I’ve been wearing these hats almost every day.  I love their bright colors and that this hat was so fast and easy to knit.  I would definitely make this pattern with this yarn again.

 

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Glacier Park Cowl Number Two!

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Glacier Park Cowl Number Two!

It’s time for a knitting post!  I don’t know what happened this winter, but I went crazy for knitting, and then I discovered how much fun stranded colorwork was.  What this mostly means is that I waste a lot of time looking at pictures of colorwork sweaters I will never knit on Ravelry.  I swore off sweaters after the mammoth beast I made for my husband (filed under “Craft Fails“), and never looked back…except that now I’m looking back.  😉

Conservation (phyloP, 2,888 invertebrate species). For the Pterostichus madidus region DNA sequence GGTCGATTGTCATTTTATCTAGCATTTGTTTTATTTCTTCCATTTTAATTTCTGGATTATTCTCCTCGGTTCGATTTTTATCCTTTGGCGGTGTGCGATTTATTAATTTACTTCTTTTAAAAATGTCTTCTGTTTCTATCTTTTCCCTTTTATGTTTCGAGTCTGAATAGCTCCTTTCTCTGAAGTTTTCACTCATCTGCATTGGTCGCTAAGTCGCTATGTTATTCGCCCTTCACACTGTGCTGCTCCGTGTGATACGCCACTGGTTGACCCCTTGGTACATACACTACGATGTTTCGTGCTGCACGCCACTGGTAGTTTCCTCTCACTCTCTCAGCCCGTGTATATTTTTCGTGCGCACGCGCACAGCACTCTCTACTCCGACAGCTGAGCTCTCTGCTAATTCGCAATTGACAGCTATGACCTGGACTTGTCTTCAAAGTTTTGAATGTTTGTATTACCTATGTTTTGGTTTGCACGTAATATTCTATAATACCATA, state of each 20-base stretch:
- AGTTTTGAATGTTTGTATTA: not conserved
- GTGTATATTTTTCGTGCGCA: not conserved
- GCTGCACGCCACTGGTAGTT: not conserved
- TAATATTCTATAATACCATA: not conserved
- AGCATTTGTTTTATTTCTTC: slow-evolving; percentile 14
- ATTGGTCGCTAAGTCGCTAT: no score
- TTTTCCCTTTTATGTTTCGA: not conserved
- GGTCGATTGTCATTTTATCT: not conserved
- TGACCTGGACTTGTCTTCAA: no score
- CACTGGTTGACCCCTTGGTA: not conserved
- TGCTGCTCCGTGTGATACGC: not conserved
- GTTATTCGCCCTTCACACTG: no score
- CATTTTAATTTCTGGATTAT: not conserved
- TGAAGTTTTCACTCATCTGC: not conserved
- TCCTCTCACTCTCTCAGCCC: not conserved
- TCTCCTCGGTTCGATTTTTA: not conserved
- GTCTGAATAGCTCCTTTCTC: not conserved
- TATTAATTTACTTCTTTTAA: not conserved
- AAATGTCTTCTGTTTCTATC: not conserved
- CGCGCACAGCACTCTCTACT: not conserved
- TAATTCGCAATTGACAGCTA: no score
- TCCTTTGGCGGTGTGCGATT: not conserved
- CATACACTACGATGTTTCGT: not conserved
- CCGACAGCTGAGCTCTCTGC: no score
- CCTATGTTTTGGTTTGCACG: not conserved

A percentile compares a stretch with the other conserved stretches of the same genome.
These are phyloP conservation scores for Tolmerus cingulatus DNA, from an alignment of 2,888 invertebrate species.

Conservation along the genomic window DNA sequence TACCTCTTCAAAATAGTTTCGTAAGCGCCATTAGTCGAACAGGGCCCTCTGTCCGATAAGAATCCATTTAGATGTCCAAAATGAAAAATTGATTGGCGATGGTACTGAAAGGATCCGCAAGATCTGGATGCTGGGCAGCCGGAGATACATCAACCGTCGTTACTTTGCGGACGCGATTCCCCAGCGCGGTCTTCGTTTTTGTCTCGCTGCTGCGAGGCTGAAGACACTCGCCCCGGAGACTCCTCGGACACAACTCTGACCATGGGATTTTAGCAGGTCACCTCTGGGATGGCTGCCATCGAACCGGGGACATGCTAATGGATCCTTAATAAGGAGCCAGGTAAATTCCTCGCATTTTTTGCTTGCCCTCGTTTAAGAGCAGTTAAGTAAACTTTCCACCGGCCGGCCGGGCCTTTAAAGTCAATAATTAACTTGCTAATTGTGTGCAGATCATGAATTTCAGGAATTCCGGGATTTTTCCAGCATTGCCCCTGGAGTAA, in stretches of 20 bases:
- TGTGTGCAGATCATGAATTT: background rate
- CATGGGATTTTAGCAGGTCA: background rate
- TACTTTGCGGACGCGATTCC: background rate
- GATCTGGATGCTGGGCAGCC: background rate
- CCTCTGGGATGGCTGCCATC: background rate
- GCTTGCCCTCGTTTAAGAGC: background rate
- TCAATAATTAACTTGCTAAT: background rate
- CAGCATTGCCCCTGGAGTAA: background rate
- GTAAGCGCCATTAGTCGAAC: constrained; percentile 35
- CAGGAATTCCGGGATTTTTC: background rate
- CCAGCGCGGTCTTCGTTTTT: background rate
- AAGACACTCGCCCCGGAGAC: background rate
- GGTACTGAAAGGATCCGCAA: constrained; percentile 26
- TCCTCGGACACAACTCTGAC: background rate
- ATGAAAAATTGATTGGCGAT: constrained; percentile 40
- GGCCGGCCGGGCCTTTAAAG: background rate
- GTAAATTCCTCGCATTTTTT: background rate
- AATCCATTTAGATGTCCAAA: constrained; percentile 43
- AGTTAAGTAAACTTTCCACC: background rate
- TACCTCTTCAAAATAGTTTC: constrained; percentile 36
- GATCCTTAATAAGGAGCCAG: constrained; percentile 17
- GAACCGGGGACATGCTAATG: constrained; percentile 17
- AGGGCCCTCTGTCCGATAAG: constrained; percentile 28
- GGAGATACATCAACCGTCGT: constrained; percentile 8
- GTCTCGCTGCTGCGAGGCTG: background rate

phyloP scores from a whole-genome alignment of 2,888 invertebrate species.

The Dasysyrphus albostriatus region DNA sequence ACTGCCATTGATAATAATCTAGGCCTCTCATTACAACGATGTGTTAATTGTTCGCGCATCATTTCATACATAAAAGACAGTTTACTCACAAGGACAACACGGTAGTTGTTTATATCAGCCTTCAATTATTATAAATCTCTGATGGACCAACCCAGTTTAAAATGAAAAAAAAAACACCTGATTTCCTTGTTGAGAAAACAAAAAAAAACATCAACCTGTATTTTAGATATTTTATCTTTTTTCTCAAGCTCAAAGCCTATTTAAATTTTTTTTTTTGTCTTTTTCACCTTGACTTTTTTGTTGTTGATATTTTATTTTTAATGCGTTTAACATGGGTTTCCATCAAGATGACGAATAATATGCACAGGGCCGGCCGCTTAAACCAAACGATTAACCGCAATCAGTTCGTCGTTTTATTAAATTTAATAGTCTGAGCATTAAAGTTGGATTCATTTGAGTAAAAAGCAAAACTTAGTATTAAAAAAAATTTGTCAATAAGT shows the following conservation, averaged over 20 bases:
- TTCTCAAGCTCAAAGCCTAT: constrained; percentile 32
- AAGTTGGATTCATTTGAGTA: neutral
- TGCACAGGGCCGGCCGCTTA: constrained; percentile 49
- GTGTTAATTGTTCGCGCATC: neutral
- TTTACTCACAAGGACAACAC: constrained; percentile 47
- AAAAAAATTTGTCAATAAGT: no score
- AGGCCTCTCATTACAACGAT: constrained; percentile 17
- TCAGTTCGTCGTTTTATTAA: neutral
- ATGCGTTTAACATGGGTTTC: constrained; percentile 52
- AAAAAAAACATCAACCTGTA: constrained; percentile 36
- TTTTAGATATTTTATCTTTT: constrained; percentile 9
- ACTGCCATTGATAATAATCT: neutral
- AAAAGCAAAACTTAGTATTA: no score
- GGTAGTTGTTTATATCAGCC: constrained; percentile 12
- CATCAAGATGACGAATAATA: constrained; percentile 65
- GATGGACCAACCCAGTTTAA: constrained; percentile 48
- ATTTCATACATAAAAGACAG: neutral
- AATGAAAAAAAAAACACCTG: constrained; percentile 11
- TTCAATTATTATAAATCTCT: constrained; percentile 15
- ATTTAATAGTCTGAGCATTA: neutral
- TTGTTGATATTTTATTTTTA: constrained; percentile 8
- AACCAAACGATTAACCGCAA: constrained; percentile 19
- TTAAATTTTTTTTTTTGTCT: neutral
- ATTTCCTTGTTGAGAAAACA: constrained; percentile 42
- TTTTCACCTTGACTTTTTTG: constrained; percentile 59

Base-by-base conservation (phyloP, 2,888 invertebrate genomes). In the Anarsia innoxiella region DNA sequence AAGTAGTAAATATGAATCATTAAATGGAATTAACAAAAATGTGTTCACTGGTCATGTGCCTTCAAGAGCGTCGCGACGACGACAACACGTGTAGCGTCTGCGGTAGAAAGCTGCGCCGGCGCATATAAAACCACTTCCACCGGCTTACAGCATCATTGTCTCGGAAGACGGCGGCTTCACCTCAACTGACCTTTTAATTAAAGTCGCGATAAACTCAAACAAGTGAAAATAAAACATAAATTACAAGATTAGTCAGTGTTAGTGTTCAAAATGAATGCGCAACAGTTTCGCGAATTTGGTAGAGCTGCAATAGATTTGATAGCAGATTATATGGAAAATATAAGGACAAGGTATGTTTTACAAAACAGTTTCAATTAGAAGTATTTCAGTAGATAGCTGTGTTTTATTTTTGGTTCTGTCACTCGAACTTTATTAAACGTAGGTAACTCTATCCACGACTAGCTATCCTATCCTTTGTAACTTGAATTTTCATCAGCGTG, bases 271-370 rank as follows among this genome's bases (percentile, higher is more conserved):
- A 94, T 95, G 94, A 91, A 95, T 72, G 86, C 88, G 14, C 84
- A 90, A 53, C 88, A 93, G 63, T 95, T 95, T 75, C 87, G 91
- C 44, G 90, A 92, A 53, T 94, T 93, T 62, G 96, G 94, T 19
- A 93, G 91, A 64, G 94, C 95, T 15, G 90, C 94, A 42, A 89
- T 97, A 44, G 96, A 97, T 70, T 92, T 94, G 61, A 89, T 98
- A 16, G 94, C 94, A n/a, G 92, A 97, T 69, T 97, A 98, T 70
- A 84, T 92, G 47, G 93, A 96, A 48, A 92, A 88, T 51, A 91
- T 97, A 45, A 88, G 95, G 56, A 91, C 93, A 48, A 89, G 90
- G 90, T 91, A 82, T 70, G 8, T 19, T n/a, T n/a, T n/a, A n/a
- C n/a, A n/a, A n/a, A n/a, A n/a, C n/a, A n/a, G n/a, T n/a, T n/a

Anyway, after knitting my first Glacier Park Cowl last year and loving it, I decided to make the pattern one more time.  I  thought I could improve on my first version, and I just found the pattern so enjoyable to knit.  Things that don’t need precise sizing (and that are small) are really my sweet spot.  I had a cowl that I wasn’t very happy with (the white speckled one below) in some hand-dyed sock yarn plus a good amount of leftover black sock yarn from my last Glacier Park Cowl, so I could unravel the unsuccessful cowl and use the leftover black sock yarn.  Perfect!

Glacier Park Cowl Number Two!